Thursday, April 7, 2011

TV Episode Review: Justified “Brother’s Keeper”

The horrors of the Bennett clan were fully revealed tonight with monstrous and disturbing clarity, providing reassurance that this is ultimately their season on Justified.  Revolving around their dark center are Boyd (now dragging Ava along for whatever is to come), Carol Johnson (who becomes a surprisingly sympathetic character when dashed against the rocks of Mags’ unforgiving will and resolve) and the rest of Harlan County.  The “Big Whoopty-Doo” Mags promised last week at the town meeting was the centerpiece this week, and at the end of the night I don’t know that you could put a more fitting name on the affair.  Mags sits back enjoying it all over a masonry jar of that Apple Pie drink she’s so fond of, until Carol asks for a palaver and gets told politely to take a walk.  Carol takes a pleasantly firm stance with Mags, pointing out that the company will blow the top off the mountain no matter how many times Mags dismisses her as a “carpet baggin’ shit stepper” so she might as well listen to the offer.  To her surprise, Mags is suddenly responsive—turns out she just hadn’t heard the right price offered yet for the whole of Harlan County.  It isn’t any surprise that Mags’ speech last week was less about protecting her little town and more about playing an angle, but the boundary between righteous indignation and personal interest was blurry at best.  As she quickly reveals to Carol, the only thing that matters is taking care of the Bennett family interests—the town will weather the storm of “the spoil” that she preached as an apocalypse of sorts last week.

“The Spoil” ended with Boyd’s eyes widening over a topographical map as he realized what it is that Mags is up to.  Whatever we might have hoped he would do with that information, I think it’s fair to say it’s somewhat disappointing to discover that he climbs into bed with her on it immediately.  It’s unfortunate, but it’s also hard not to grin at least a bit at how cleverly Boyd has managed to take a couple scrapes with the law—and death—and managed to roll them over into a new job with a big coal company and now an uneasy but potentially fruitful partnership with the most dangerous family in town.  Or perhaps it isn’t even a partnership—Mags basically hands him the keys to the kingdom, for whatever a kingdom like Harlan County is worth.  While we’re on the subject, it’s also hard not to grin at the little jig he does with those clod-hopper boots of his after sealing the deal—he seems to be slowly charming Ava into accepting him on at least some level.  Speaking of dancing, there seems to be some fleet-footedness to Boyd’s role in the procuring of the last tract of land from Arlo and Helen as well; there’s no way they sold to him without some enticement, which he no doubt provided, but I’m certain that enticement will prove itself to be at a crossroads with the interests of Mags (and possibly Big Pike) sooner or later. 

Incredibly, the episode was so packed with character conflicts that the dirty dealings between Carol, Mags, and Boyd seemed almost insignificant (though a joy to a watch—more phenomenal dialogue from a season stuffed with it) by comparison to other developments.  Most notably for me was the final mistake of Coover, who has at heart been a tragic figure since the beginning.  His innocent devotion to his mother took a dark turn as we witnessed her smash his fingers as punishment for his poor judgment and tonight when he overheard his mother telling poor Loretta that she’s the child Mags has always wanted—since she had to tell people she dropped Coover on his head as a baby just to explain him away—you could see tragedy on the horizon.  You may recall that I felt the character swung too far into mentally disabled territory in that finger smashing scene a few episodes ago.  It’s a concern I felt troubled by again at moments tonight as Coover’s behavior took on the near-animalistic simplicity of famous mentally impaired characters like Lennie from Of Mice and Men.  At any rate, tonight he might be the most sympathetic character in his own dark way; his plan to reveal Loretta’s father’s fate to her is disgusting and cruel (not to mention a signature on his own death warrant, which he would realize if he weren’t crippled by a simple mind), but it’s really nothing but the lashing out of an angry child at an unwanted sibling who has proven to be the favorite of a cherished parent’s love.  The fact that when confronted by his death his mother seems near tears only when she’s told by Raylan that she’ll never speak with Loretta again is a finishing touch worthy of Shakespearean tragedies.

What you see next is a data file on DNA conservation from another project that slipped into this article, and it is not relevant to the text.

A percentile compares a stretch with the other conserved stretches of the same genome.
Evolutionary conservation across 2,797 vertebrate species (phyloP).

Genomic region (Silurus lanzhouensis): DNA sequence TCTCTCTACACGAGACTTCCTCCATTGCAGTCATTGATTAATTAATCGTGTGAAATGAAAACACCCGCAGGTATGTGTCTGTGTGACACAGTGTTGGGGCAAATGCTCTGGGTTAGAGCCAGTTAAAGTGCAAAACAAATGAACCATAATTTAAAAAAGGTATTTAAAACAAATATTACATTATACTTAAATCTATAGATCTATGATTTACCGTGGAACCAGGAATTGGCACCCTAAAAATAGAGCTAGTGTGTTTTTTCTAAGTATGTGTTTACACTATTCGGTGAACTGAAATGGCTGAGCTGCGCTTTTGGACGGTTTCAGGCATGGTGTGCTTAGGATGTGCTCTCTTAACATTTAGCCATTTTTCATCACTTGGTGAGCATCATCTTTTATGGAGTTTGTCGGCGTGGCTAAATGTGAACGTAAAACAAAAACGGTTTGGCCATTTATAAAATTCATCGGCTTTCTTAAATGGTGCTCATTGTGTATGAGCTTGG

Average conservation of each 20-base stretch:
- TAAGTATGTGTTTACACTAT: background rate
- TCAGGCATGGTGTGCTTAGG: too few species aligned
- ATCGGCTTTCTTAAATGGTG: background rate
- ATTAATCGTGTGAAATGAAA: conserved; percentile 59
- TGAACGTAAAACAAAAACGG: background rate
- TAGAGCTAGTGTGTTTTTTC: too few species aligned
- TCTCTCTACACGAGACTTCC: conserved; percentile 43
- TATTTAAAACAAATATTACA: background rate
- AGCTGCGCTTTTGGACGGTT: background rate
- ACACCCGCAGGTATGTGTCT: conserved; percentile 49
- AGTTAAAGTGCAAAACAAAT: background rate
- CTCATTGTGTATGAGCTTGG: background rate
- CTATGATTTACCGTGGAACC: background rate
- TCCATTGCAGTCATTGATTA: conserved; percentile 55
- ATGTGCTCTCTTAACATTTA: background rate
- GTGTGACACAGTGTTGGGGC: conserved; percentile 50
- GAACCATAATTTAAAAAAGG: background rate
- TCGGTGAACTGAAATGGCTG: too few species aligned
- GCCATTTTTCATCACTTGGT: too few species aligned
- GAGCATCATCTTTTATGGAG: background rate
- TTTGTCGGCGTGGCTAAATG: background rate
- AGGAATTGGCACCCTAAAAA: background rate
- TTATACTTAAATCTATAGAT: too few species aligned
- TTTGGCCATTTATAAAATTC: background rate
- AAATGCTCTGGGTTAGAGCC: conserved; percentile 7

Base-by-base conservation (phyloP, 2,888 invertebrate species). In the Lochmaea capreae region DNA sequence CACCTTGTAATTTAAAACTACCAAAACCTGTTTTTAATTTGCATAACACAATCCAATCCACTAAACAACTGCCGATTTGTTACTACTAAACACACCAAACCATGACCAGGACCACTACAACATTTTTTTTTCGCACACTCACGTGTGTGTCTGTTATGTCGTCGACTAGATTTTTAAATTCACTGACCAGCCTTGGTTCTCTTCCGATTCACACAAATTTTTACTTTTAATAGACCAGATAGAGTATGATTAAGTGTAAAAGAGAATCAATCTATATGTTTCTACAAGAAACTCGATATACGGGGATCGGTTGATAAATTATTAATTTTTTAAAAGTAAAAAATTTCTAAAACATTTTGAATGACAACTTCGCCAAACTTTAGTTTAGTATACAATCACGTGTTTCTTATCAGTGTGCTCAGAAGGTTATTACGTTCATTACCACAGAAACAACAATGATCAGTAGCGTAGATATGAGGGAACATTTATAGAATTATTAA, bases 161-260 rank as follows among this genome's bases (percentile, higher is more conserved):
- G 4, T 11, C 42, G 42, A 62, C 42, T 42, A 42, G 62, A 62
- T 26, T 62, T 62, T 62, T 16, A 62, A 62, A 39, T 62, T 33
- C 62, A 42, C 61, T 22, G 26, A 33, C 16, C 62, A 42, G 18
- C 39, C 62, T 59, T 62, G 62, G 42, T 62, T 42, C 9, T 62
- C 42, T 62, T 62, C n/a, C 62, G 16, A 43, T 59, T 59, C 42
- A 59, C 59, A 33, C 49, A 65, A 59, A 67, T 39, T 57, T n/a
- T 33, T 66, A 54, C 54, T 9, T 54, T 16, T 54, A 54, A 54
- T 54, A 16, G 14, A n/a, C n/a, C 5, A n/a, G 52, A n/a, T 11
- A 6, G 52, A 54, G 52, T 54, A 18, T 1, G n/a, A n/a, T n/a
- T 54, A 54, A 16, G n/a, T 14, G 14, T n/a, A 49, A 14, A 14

In hastening his own demise, Coover proves a bit wilier in his own way than mama might have given him credit for when he reads right through Loretta’s formaldehyde-laced peace offering and puts a little plan of his own into play to be rid of her.  Dickie gets a nice moment of humanity here as well when he unsuccessfully defends Loretta’s well-being as best he can with his frail body (he uses Mags as a persuasive tool, but it seems he has some genuine human interest in not seeing a little girl killed by his crazed brother—it’s an effectively played moment for the character).  Though Dickie is easily overcome by Coover’s choke hold, Raylan is able to wake him up and torture the location of his brother and Loretta from him via the application of his boot to Dickie’s bum knee in a moment which makes Raylan seem a touch vicious, given that he knows he’s the source of Dickie’s limp in the first place.  The episode seems to want this sympathy for the Bennett brothers tonight:  Consider that Dickie’s limp is the centerpiece of the confrontation between Raylan and Dickie when he tries to enter the house for the meeting with Carol and his mama.  The camera is placed low as he limps past it into frame with Raylan staring bemusedly in the background.  Adding insult to injury—quite literally—Raylan lifts a perfectly healthy booted leg to block the door from Dickie and then removes him forcibly from his own porch when he doesn’t take the hint.  Of course Raylan is simply doing his job, and Dickie has more than earned everything that’s coming to him, but there’s also an inherent sadness to he and his brother’s characters—they’ve been robbed of most things by a parent who has pointed them down the darkest path with no other options and exploited the weaknesses of each to keep them firmly under her boot.  The scene ends as it began—with a low angle shot of Dickie limping back the way he came, passing clumsily past the camera in defeat.